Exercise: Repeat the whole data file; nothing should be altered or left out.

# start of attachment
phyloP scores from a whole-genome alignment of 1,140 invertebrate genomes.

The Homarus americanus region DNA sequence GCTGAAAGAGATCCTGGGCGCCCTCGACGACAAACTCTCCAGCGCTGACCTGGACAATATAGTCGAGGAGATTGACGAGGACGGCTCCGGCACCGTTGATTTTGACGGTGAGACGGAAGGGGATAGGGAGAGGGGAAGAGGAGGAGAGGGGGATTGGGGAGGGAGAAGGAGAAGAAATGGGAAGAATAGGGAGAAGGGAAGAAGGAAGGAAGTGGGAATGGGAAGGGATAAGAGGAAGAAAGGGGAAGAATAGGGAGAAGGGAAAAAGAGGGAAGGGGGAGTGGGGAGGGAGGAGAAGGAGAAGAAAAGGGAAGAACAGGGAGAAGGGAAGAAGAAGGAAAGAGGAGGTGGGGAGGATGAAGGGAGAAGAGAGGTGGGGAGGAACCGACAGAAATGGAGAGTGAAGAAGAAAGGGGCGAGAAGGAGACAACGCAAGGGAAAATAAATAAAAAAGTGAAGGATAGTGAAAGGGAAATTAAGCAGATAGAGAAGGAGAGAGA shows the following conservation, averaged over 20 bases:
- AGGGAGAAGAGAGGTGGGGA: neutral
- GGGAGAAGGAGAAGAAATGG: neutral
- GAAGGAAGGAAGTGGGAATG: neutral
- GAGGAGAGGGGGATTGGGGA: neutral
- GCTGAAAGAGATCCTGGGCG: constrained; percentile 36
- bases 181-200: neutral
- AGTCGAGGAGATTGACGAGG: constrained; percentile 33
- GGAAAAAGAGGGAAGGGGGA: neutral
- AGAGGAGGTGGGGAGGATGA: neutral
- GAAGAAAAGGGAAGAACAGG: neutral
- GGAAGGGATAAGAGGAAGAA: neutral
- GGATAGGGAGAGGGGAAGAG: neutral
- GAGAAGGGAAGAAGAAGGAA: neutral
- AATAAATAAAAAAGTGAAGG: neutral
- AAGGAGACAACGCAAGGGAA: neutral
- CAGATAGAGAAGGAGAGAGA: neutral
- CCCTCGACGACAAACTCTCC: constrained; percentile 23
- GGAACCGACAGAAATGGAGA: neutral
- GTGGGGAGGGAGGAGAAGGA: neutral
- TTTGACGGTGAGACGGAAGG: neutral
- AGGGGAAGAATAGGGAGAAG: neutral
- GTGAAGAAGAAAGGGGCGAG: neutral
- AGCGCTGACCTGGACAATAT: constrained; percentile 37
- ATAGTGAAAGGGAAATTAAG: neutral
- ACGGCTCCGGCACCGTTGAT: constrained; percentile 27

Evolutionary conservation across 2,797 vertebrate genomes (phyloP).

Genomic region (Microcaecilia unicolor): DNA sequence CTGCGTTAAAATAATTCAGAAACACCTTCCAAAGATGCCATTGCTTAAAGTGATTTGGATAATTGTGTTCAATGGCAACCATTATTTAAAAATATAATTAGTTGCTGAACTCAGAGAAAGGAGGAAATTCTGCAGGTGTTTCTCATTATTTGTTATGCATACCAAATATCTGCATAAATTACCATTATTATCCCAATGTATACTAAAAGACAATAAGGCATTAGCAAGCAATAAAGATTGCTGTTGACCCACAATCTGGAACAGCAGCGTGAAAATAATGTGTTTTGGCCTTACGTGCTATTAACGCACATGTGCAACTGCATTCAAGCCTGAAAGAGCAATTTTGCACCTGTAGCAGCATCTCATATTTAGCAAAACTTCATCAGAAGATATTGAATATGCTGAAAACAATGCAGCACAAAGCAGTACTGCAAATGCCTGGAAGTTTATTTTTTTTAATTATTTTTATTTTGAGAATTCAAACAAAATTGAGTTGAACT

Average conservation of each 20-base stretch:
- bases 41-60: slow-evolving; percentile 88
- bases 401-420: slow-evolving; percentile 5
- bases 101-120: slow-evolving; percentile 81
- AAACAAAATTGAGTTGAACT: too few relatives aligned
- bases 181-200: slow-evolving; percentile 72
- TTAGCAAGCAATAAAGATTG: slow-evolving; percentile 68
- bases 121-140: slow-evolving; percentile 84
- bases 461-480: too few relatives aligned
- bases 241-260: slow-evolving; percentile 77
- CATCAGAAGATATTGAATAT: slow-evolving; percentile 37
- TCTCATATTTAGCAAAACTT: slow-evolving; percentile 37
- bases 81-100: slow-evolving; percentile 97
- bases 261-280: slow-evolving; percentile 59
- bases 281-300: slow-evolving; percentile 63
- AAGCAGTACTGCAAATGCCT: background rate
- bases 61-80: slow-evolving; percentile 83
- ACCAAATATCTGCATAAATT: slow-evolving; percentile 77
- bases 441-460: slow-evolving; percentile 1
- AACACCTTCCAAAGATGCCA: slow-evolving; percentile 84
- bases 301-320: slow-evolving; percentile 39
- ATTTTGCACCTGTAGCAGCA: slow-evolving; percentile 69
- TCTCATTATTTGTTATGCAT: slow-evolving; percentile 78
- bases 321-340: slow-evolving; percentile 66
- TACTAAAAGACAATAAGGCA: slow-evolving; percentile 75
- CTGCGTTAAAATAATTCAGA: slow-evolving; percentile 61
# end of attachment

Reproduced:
phyloP scores from a whole-genome alignment of 1,140 invertebrate genomes.

The Homarus americanus region DNA sequence GCTGAAAGAGATCCTGGGCGCCCTCGACGACAAACTCTCCAGCGCTGACCTGGACAATATAGTCGAGGAGATTGACGAGGACGGCTCCGGCACCGTTGATTTTGACGGTGAGACGGAAGGGGATAGGGAGAGGGGAAGAGGAGGAGAGGGGGATTGGGGAGGGAGAAGGAGAAGAAATGGGAAGAATAGGGAGAAGGGAAGAAGGAAGGAAGTGGGAATGGGAAGGGATAAGAGGAAGAAAGGGGAAGAATAGGGAGAAGGGAAAAAGAGGGAAGGGGGAGTGGGGAGGGAGGAGAAGGAGAAGAAAAGGGAAGAACAGGGAGAAGGGAAGAAGAAGGAAAGAGGAGGTGGGGAGGATGAAGGGAGAAGAGAGGTGGGGAGGAACCGACAGAAATGGAGAGTGAAGAAGAAAGGGGCGAGAAGGAGACAACGCAAGGGAAAATAAATAAAAAAGTGAAGGATAGTGAAAGGGAAATTAAGCAGATAGAGAAGGAGAGAGA shows the following conservation, averaged over 20 bases:
- AGGGAGAAGAGAGGTGGGGA: neutral
- GGGAGAAGGAGAAGAAATGG: neutral
- GAAGGAAGGAAGTGGGAATG: neutral
- GAGGAGAGGGGGATTGGGGA: neutral
- GCTGAAAGAGATCCTGGGCG: constrained; percentile 36
- bases 181-200: neutral
- AGTCGAGGAGATTGACGAGG: constrained; percentile 33
- GGAAAAAGAGGGAAGGGGGA: neutral
- AGAGGAGGTGGGGAGGATGA: neutral
- GAAGAAAAGGGAAGAACAGG: neutral
- GGAAGGGATAAGAGGAAGAA: neutral
- GGATAGGGAGAGGGGAAGAG: neutral
- GAGAAGGGAAGAAGAAGGAA: neutral
- AATAAATAAAAAAGTGAAGG: neutral
- AAGGAGACAACGCAAGGGAA: neutral
- CAGATAGAGAAGGAGAGAGA: neutral
- CCCTCGACGACAAACTCTCC: constrained; percentile 23
- GGAACCGACAGAAATGGAGA: neutral
- GTGGGGAGGGAGGAGAAGGA: neutral
- TTTGACGGTGAGACGGAAGG: neutral
- AGGGGAAGAATAGGGAGAAG: neutral
- GTGAAGAAGAAAGGGGCGAG: neutral
- AGCGCTGACCTGGACAATAT: constrained; percentile 37
- ATAGTGAAAGGGAAATTAAG: neutral
- ACGGCTCCGGCACCGTTGAT: constrained; percentile 27

Evolutionary conservation across 2,797 vertebrate genomes (phyloP).

Genomic region (Microcaecilia unicolor): DNA sequence CTGCGTTAAAATAATTCAGAAACACCTTCCAAAGATGCCATTGCTTAAAGTGATTTGGATAATTGTGTTCAATGGCAACCATTATTTAAAAATATAATTAGTTGCTGAACTCAGAGAAAGGAGGAAATTCTGCAGGTGTTTCTCATTATTTGTTATGCATACCAAATATCTGCATAAATTACCATTATTATCCCAATGTATACTAAAAGACAATAAGGCATTAGCAAGCAATAAAGATTGCTGTTGACCCACAATCTGGAACAGCAGCGTGAAAATAATGTGTTTTGGCCTTACGTGCTATTAACGCACATGTGCAACTGCATTCAAGCCTGAAAGAGCAATTTTGCACCTGTAGCAGCATCTCATATTTAGCAAAACTTCATCAGAAGATATTGAATATGCTGAAAACAATGCAGCACAAAGCAGTACTGCAAATGCCTGGAAGTTTATTTTTTTTAATTATTTTTATTTTGAGAATTCAAACAAAATTGAGTTGAACT

Average conservation of each 20-base stretch:
- bases 41-60: slow-evolving; percentile 88
- bases 401-420: slow-evolving; percentile 5
- bases 101-120: slow-evolving; percentile 81
- AAACAAAATTGAGTTGAACT: too few relatives aligned
- bases 181-200: slow-evolving; percentile 72
- TTAGCAAGCAATAAAGATTG: slow-evolving; percentile 68
- bases 121-140: slow-evolving; percentile 84
- bases 461-480: too few relatives aligned
- bases 241-260: slow-evolving; percentile 77
- CATCAGAAGATATTGAATAT: slow-evolving; percentile 37
- TCTCATATTTAGCAAAACTT: slow-evolving; percentile 37
- bases 81-100: slow-evolving; percentile 97
- bases 261-280: slow-evolving; percentile 59
- bases 281-300: slow-evolving; percentile 63
- AAGCAGTACTGCAAATGCCT: background rate
- bases 61-80: slow-evolving; percentile 83
- ACCAAATATCTGCATAAATT: slow-evolving; percentile 77
- bases 441-460: slow-evolving; percentile 1
- AACACCTTCCAAAGATGCCA: slow-evolving; percentile 84
- bases 301-320: slow-evolving; percentile 39
- ATTTTGCACCTGTAGCAGCA: slow-evolving; percentile 69
- TCTCATTATTTGTTATGCAT: slow-evolving; percentile 78
- bases 321-340: slow-evolving; percentile 66
- TACTAAAAGACAATAAGGCA: slow-evolving; percentile 75
- CTGCGTTAAAATAATTCAGA: slow-evolving; percentile 61